The fallacy of high-level programming

For the last 5 years or so, I’ve stopped writing on technical subjects on this blog. But that doesn’t mean I stop writing completely, in fact, I keep on writing a lot, but keep them to myself instead of posting out. For reasons too numerous to tell, or to be short, just because… I’m lazy… Software engineering is a still a relatively – young industry, hence… naivety, untruthfulnesses, deceptions, myths, lies, and dogmas are… countless. In that environment, writings could be controversial and misleading, so I choose to note down my ideas in private.

started with Turbo-C on DOS, then move on to different dialects of the C language: Watcom C, Borland C++, C++, glibC, Obj-C… For me, the most important thing in programming is… crashes. It crashes right away to tell you that you’ve done something wrong! It crashes when you access a null pointer, it crashes when you use an API the wrong way, it crashes when you allocate an infeasible amount of memory, it crashes when you access a dangling pointer referencing to an object which has gone out of scope, just because you can’t keep a right tracking on the life-cycle of that object. It doesn’t even throw an exception and try going on until the situation is unmanageable. Simply put, there’s NO exception, you’re punished immediately, as soon as you’ve done something wrong!

I strongly advocate the use of ARC for memory management, in fact, I would call it the most brilliant feature of the Obj-C language for the last 25 years or so, ARC makes life much more easier. But I also advocate the use of crashes as a “graceful” way to tell that you’ve done something wrong with the deallocated blocks. It crashes right away when you allocate an unbearable amount of memory so that you would know that your algorithms and data – structures are not efficient enough, and you will need to improve, to do tuning, optimization! For me, modern languages are good and friendly, the down side is that it’s also too friendly to the developers, without punishments, how can the devs’ skills could be improved!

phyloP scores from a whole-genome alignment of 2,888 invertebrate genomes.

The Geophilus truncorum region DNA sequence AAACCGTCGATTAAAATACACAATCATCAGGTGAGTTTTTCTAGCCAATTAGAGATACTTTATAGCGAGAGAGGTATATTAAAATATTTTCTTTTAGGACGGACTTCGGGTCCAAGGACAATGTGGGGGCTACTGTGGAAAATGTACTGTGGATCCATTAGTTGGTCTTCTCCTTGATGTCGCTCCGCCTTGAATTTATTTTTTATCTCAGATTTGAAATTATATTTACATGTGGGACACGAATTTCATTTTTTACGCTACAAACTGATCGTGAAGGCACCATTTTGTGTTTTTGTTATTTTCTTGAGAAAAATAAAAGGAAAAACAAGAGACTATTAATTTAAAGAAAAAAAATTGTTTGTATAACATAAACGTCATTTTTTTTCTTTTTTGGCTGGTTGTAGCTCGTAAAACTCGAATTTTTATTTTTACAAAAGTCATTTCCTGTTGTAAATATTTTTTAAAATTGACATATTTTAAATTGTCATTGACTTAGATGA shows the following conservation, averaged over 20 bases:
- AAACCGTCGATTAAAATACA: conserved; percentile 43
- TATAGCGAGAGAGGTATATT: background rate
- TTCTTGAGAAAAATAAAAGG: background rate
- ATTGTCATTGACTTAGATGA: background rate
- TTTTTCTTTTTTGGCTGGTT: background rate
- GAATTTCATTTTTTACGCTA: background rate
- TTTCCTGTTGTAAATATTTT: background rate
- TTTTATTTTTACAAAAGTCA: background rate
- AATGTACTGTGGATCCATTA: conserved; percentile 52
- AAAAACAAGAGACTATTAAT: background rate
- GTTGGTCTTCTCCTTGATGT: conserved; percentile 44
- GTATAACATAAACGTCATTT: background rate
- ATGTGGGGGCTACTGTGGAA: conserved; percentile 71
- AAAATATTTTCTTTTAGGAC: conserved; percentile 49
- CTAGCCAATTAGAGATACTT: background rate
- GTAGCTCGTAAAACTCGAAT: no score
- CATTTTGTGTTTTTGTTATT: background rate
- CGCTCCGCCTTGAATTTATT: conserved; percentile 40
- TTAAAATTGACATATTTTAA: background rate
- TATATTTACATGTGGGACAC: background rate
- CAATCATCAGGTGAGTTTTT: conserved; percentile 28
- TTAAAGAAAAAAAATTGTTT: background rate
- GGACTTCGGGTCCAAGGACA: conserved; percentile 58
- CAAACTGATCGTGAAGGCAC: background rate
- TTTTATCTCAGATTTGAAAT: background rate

Thus, by the interacting between you – the coder and the computer & compiler combination, the reward – punishment model will help greatly boost the devs’ skills over time, and help producing good code. There’re huge differences between an experienced programmer who write good code, and foresee possibilities of bugs, and a novice one who only try to make it… just run. I really want to emphasize here, that the “reward – punishment” model of programming is what made a good programmer! Also by learning to handle memory problems by yourself give you opportunities to follow and understand the life cycles of objects, of memory blocks, understand the precise flows of code, understand the cost-and-benefits of each coding approaches.

To summarize about languages, C is like Sanskrit, extremely precise and accurate, rigid grammar, strong types, all syntaxes has profound implications. High level languages such as Swift, .NET, JavaScript, etc are like… Vietnamese, lacking a good grammar, and quite vague and inconsistent in meanings. Of course, learning C is hard, not everyone want to do things the hard way. On the other hand, it’s too easy to quickly draft up some simple apps in high-level languages, which would naturally give a fallacy that devs are good, whatever they write, it seems to run “smoothly and perfectly”! Of course, high-level languages have their roles, for examples, to make some prototyping… until things get huge and complex!